On Friday, Iraqi Prime Minister Nouri al-Maliki told reporters in Amman, Jordan that negotiations over initial U.S. proposals for bilateral political and military agreements between the United States and Iraq had "reached a dead end" after U.S. negotiators demanded "control of Iraqi airspace and immunity from prosecution for U.S. troops and private contractors." BBC reports the disagreement between Maliki and U.S. negotiators "goes to the heart of the immensely sensitive issue of who is actually in charge in the country: the Americans or the Iraqis." "The Iraqi demands are unacceptable to the Americans, and the American demands are unacceptable to the Iraqis," Maliki said. "Iraqis will not consent to an agreement that infringes their sovereignty." The disposition of the negotiations will determine the future of the U.S. involvement in Iraq. Last week, members of the two ruling Shia parties leaked details of the U.S. proposal, telling McClatchy News that the United States is "demanding 58 bases as part of [an] agreement that will allow U.S. troops to remain in the country indefinitely."
Hopefully, the Iraqis will NEVER give in to the American demands, which should totally destabilize the region and radicalize whatever moderates were "undecided" as to whose interests the United States works on in the region. The US is fighting tooth and nail to become the actual ruler of the region, militarily and economically. Politically? Well, the plan is to use clout on that front.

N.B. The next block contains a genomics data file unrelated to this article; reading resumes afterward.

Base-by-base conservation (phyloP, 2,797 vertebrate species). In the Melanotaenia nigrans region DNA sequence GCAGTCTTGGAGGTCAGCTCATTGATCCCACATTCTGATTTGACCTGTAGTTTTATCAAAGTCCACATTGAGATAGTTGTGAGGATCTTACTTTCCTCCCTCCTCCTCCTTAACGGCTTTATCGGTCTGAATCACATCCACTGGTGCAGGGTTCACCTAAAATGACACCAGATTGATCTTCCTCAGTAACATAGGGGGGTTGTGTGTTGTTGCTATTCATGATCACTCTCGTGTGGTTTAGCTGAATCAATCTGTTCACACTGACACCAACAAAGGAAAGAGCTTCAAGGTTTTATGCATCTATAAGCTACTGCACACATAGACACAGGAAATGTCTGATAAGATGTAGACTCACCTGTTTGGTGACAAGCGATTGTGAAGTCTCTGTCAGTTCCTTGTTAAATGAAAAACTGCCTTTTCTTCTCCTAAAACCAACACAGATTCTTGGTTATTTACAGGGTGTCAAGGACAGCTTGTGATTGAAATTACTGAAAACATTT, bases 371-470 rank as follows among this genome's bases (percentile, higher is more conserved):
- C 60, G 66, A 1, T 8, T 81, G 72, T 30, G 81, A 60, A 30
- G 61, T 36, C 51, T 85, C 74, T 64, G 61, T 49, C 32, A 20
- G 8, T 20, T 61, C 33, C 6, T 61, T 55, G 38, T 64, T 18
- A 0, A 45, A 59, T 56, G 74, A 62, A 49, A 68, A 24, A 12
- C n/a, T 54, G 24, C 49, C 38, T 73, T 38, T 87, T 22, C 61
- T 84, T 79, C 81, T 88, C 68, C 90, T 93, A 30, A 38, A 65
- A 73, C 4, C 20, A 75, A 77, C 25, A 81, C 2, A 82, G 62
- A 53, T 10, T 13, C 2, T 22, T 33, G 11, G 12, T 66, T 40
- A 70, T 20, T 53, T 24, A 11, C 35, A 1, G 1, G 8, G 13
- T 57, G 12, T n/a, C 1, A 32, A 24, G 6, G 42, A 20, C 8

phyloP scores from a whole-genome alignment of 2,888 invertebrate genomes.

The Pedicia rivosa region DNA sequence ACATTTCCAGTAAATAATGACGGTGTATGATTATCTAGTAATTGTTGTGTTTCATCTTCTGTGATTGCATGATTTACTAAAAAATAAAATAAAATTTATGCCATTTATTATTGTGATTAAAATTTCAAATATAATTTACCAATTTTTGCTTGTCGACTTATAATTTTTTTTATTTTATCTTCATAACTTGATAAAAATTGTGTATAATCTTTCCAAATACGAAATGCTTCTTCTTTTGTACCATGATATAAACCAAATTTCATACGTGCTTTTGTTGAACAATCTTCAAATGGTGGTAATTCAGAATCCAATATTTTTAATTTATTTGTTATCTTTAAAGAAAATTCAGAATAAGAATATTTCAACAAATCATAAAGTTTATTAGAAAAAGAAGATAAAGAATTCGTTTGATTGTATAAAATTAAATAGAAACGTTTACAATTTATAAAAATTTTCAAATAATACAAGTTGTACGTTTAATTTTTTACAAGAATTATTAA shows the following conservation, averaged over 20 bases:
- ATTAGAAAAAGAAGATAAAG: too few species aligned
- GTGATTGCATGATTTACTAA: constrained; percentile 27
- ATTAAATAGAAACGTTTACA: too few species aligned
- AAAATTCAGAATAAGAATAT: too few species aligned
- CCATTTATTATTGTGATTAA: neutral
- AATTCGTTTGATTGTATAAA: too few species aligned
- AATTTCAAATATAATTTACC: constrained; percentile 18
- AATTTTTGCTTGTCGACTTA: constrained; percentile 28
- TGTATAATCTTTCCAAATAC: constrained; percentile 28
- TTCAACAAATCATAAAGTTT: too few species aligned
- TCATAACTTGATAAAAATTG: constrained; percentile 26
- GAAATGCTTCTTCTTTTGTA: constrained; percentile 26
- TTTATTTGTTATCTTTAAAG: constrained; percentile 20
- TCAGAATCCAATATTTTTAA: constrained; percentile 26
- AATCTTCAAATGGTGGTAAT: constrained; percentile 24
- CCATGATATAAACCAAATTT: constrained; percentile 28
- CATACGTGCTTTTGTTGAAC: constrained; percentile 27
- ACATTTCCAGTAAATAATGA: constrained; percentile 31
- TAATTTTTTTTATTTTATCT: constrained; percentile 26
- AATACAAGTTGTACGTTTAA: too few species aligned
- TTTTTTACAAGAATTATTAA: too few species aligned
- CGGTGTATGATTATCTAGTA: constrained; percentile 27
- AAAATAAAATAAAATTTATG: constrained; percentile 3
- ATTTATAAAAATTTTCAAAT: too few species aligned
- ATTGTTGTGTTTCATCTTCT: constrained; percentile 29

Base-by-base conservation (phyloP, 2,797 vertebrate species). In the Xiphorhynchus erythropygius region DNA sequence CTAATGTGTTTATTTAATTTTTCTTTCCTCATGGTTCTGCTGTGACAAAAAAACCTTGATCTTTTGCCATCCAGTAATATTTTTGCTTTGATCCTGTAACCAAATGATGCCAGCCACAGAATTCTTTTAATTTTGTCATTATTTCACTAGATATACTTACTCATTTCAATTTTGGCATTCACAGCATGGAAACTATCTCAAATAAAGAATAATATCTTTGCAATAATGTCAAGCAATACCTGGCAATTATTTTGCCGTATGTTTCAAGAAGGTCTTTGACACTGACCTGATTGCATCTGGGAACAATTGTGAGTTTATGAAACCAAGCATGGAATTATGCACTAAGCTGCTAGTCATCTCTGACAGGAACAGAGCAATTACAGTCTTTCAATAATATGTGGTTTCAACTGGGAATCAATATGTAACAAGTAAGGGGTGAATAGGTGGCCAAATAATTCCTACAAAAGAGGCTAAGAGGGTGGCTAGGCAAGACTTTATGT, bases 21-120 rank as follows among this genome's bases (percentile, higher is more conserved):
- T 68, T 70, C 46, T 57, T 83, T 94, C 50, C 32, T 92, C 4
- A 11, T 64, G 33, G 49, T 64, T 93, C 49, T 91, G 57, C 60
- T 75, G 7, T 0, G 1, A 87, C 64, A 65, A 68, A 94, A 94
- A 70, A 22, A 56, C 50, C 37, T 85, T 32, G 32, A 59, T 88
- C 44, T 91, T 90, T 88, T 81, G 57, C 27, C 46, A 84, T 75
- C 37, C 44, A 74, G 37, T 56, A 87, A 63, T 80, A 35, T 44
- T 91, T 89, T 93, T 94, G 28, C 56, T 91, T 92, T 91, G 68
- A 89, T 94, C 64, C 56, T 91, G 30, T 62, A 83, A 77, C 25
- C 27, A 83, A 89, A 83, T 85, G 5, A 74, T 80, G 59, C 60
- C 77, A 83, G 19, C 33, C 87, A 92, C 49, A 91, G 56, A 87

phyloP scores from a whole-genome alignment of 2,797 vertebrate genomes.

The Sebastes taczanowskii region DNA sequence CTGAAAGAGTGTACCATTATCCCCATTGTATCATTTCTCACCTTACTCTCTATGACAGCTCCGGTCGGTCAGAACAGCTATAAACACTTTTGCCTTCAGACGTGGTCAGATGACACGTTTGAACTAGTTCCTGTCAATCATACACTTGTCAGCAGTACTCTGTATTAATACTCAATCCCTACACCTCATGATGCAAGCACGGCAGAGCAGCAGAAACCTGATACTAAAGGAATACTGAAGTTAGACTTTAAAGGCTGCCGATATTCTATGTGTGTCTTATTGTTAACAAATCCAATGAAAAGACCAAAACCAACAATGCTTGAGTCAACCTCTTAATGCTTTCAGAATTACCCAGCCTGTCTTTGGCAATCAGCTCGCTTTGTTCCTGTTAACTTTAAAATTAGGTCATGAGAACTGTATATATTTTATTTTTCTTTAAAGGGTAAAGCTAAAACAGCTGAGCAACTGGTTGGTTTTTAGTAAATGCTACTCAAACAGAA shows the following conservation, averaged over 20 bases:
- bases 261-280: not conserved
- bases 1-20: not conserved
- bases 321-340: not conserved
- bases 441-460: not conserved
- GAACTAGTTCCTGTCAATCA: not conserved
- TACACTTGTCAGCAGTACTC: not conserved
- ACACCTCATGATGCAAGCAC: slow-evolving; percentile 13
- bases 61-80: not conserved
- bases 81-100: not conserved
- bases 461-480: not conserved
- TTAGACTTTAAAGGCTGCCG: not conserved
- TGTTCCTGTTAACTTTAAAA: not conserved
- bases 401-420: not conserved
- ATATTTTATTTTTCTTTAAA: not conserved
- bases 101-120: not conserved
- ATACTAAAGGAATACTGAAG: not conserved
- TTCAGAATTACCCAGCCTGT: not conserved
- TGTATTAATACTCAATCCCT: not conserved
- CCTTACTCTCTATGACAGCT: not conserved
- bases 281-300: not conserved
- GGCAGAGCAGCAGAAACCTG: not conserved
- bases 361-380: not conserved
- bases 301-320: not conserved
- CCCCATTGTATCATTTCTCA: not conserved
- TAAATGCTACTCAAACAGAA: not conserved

Establishing bases in Iraq from which to project American power through theAt least somebody agrees with me:
region has been one of the underlying goals of the war from its inception, and
partially explains why the United States has been willing to accommodate parties
such as Maliki's Da'wa and the Islamic Supreme Council of Iraq (who
are close to Iran but also support U.S. goals), at least in the
short term. Conservative pundit Dick Morris spoke for much of the pro-war
community when he told Fox News that, after 4,000 American casualties in Iraq,
"I want bases out of that."
If the administration gets its way, American troops would be stationed in theAs for national sovereignty, that's a thing of the past. Ahhhh, Empire..... it hurts so good... if you're from Richistan, that is....
heart of the Middle East for the foreseeable future -- likely fueling continued
extremist anti-American sentiment and political unrest. This highlights the
tension between the U.S. goals of a democratic Iraq and a continued U.S.
military presence in Iraq. For that presence to be legal and legitimate, it must
be subject to agreement by the Iraqi government. But it is extremely unlikely
that any Iraqi government that agrees to an extended U.S. presence -- especially on the terms the U.S. is currently demanding --
will be viewed as legitimate by the Iraqi people.